"We were just physically kind of sick," said Susan Rodgers, president of the Oklahoma Board of Dentistry. "The instruments that came out of the autoclave were horrible. I wouldn't let my nephews play with them out in the dirt." '

Harrington, who has been practicing for more than 30 years, may face criminal charges. The dentist voluntarily surrendered his state dental license and other permits. A formal hearing before the dentistry board is scheduled for April 19.

ABC News' Phoenix affiliate KNXV went to a home believed to be owned by Harrington in Carefree, Ariz. on Friday. A man believed to be Harrington declined to comment, and slammed the door.

Harrington and his staff told investigators that he treated a "high population of known infectious disease carrier patients," according to a 17-count complaint filed by the Oklahoma Board of Dentistry.

Drug cabinets were unlocked and unsupervised during the day, and Harrington did not keep an inventory log of the drugs, some of which were controlled substances, according to the complaint. One drug vial expired in 1993.

"During the inspections, Dr. Harrington referred to his staff regarding all sterilization and drug procedures in his office," the complaint read. "He advised, 'They take care of that. I don't.'"

Harrington allegedly re-used needles, contaminating drugs with potentially harmful bacteria and trace amounts of other drugs, according to the complaint. Although patient-specific drug records indicated that they were using morphine in 2012, no morphine had been ordered since 2009.

Rodgers called the incident a "perfect storm."

Copyright 2013 ABC News Radio

Monday
Dec102012

Boy Turns Birthday Party into Toys for Tots Drive

Jupiterimages/Thinkstock(OWASSO, Okla.) -- An Oklahoma boy’s generosity on his birthday has helped a local Toys for Tots drive to gather nearly 500 gifts for needy kids after he told his mother that he wanted to forgo presents for his December birthday, and ask for donations instead.

Chase Rowe of Owasso, Okla. has been a participating with his family in the Toys for Tots drive at the nearby Rejoice Church for the past few years, going with his mom to purchase toys and helping distribute them to the needy. His mom, Tiffany Rowe, told ABC News that when she had a conversation with him this year about what he wanted to do for his eighth birthday on Dec. 17, Chase told her that what he really wanted to do was to give toys to other kids.

“We were discussing with him what we can do for a birthday, when we’re limited on time. We asked him, ‘What do you really want?’ He said he wanted his friends to bring unopened toys to bring to his party to donate,” she said.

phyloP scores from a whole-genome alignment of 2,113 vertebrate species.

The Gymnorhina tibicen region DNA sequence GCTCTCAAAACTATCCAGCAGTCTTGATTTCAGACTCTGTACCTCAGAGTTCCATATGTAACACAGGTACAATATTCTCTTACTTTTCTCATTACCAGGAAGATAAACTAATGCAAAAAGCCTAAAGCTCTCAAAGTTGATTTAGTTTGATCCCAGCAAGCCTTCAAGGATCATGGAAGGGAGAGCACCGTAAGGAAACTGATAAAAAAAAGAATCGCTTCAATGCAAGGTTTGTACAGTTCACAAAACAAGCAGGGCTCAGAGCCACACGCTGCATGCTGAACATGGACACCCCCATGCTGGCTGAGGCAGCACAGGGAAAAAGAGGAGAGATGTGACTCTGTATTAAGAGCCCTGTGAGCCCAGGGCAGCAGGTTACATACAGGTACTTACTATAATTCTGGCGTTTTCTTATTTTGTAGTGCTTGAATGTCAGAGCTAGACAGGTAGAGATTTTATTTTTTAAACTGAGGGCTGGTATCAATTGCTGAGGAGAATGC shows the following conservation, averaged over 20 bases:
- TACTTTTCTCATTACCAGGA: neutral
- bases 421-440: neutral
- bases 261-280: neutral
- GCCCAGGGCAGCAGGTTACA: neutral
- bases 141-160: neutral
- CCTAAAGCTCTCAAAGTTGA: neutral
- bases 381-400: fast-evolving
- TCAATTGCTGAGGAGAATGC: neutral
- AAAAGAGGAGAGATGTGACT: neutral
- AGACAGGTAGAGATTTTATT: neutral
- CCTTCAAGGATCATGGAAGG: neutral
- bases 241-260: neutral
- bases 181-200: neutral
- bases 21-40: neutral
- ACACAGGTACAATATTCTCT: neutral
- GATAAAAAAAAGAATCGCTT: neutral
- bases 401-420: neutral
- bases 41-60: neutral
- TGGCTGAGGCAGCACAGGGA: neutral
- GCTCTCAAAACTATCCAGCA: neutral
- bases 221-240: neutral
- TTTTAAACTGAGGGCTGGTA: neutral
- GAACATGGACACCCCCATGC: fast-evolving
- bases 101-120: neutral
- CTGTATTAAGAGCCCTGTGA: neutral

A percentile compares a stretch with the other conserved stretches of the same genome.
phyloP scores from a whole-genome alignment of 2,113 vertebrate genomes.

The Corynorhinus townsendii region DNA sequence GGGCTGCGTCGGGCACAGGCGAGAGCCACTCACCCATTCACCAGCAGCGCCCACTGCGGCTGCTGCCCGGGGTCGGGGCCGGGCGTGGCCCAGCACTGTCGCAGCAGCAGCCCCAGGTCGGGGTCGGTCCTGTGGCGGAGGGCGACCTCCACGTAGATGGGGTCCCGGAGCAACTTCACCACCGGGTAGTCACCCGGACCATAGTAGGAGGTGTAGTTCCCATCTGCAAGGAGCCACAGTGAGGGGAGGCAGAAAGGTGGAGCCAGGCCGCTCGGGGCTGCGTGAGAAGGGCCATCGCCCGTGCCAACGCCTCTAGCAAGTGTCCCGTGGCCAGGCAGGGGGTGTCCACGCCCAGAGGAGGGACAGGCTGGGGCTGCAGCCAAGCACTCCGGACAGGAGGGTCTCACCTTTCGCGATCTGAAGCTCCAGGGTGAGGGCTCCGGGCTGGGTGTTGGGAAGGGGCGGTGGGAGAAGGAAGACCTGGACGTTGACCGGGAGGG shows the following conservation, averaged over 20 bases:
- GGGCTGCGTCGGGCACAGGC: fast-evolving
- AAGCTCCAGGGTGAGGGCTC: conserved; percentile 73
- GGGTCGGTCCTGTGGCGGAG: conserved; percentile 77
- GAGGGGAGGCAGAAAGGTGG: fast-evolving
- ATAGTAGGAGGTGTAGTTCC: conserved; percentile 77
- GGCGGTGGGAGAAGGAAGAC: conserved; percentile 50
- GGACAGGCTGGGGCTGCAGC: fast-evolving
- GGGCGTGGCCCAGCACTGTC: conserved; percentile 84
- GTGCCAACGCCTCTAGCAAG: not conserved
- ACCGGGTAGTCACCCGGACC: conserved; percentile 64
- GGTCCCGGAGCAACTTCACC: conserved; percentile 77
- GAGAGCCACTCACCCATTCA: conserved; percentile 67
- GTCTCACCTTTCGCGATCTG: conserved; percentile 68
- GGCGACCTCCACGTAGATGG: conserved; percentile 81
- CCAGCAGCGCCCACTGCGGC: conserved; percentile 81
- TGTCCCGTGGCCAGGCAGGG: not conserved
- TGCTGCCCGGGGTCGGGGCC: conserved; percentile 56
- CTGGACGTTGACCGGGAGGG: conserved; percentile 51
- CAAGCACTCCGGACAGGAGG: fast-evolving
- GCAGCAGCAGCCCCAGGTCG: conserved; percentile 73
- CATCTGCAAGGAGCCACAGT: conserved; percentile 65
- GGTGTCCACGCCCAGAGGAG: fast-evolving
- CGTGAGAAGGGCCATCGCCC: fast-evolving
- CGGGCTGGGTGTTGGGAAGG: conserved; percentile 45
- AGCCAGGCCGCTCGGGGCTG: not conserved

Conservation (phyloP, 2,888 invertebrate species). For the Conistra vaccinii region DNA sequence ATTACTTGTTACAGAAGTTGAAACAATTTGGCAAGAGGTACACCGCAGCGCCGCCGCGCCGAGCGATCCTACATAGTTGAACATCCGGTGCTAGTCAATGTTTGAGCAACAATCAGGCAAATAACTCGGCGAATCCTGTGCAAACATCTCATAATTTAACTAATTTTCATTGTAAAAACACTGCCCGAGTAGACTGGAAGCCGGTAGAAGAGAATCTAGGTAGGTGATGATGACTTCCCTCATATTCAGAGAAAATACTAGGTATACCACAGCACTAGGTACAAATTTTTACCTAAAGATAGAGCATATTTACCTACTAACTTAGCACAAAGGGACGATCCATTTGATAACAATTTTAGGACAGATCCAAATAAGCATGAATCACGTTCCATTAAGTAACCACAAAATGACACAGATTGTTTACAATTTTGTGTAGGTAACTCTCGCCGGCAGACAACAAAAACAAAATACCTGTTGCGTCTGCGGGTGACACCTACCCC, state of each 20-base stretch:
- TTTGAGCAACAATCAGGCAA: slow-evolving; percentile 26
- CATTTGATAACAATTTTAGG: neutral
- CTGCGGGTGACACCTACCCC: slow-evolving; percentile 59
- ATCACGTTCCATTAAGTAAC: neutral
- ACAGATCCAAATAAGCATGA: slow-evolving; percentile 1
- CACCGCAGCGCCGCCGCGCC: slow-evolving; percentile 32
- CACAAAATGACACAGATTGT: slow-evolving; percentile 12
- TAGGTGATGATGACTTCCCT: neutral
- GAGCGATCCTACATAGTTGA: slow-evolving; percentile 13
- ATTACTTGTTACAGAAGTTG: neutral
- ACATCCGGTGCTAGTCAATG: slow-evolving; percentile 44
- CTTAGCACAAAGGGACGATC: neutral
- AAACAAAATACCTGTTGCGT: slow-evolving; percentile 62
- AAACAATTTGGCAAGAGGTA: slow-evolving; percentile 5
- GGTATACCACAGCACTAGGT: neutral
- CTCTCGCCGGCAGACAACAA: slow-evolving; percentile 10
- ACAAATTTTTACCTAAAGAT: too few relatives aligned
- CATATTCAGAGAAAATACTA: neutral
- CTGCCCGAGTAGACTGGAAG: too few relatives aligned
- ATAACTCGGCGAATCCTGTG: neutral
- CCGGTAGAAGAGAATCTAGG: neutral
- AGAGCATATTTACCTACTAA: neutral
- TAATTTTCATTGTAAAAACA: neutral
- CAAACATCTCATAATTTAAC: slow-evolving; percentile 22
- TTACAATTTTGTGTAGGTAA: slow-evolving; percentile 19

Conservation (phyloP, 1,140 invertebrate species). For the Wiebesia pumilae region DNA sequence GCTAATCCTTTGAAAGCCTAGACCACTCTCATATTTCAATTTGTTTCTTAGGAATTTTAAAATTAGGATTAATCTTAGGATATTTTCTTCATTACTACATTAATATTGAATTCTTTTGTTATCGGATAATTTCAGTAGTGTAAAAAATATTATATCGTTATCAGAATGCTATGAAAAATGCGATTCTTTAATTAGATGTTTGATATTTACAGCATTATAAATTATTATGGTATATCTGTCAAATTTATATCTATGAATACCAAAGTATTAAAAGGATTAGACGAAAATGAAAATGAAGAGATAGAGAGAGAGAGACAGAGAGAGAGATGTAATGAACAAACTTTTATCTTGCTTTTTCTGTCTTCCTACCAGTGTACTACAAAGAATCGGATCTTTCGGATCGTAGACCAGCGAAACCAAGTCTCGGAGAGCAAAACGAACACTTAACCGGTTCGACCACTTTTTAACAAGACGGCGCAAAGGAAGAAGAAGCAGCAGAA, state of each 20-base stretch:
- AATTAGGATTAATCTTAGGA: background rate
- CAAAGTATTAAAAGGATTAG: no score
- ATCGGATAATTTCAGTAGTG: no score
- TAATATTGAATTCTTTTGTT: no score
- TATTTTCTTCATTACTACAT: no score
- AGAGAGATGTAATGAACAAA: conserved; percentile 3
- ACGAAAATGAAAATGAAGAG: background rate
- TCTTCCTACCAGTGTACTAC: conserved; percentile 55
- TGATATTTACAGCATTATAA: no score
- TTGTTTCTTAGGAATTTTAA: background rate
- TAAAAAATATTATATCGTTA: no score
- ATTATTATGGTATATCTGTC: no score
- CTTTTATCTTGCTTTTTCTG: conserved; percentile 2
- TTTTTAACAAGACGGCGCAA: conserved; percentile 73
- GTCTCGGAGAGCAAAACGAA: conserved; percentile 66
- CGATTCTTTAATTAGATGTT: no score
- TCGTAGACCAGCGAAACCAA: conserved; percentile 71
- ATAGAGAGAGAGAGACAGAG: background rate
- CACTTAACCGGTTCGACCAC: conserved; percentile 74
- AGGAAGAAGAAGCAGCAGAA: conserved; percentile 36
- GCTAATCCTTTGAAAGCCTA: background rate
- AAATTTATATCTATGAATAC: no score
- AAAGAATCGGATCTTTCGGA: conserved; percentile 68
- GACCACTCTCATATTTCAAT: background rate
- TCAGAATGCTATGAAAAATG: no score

Soon a local business, Red Dot Laser Tag, got wind of Chase’s generosity, and decided to donate a mobile laser tag unit for the kids to use at the party. Another local business, Game On Party Truck, followed suit, and on Sunday, Chase’s party was a rousing success.

“We had over 100 kids, and that didn’t include the parents. We had at least 200 people circulated throughout the day,” Tiffany Rowe said.

In total, she said, they collected nearly 500 toys to be donated at the party, where the kids enjoyed popcorn and snow cones — Chase’s only request — and, of course, some cookies.

Rowe said that they welcomed anyone who wanted to come to the event.  They circulated flyers to Chase’s classmates, his karate teammates, and through the public schools. She added that Chase is already planning next year’s drive.

“If you ask him what he really wants, he wants kids to get toys for Christmas,” she said. “He’s adamant about that.”

Copyright 2012 ABC News Radio

Friday
Nov162012

Oklahoma Judge Sentences Teen to Church for 10 Years

Comstock/Thinkstock(MUSKOGEE, Okla.) -- Anybody who knows Oklahoma District Court Judge Mike Norman probably yawned at the news that he’d sentenced a teen offender to attend church as part of his probation arrangement, and that the judge’s pastor was in the courtroom at the time.

Not only had he handed down such a sentence before, but he’d required one man to bring the church program back with him when he reported to court.

“The Lord works in many ways,” Norman, 69, told ABC News Friday. “I’ve done a little bit of this kind of thing before, but never on such a serious charge.”

Norman sentenced Tyler Alred, 17, Tuesday after he pleaded guilty to first-degree manslaughter in August for killing friend and passenger John Luke Dum in a car crash.

Dum died on impact in December after Alred crashed his Chevrolet pickup truck, ejecting Dum. Alred was 16 at the time of the crash and had been drinking prior to the deadly accident.

Oklahoma Highway Patrol issued a Breathalyzer at the time, and although Alred was under the state’s legal alcohol limit, he had been drinking underage.

The judge could have sent Alred to jail but, instead, taking into account his clean criminal and school records, sentenced him to wear a drug and alcohol bracelet, participate in counseling groups and attend a church of his choosing – weekly. He must also graduate from high school.

To avoid jail time, Norman gave Alred a maximum 10-year deferred sentence.

He’d never passed down the church-attendance requirement for someone as young as Alred,  said Norman, who has worked as a district Judge in Muskogee for 14 years.

“It’s not going to be automatic, I guarantee you,”  Norman said of the church sentence on future manslaughter charges. “There are a lot of people who say I can’t do what I did. They’re telling me I can’t legally sentence someone to church.”

Alred’s lawyer is not among the critics. “I usually represent outlaws and criminals,” defense attorney Donn Baker told the Muskogee Phoenix. “This is a kid that made a mistake. I think he’s worth saving.”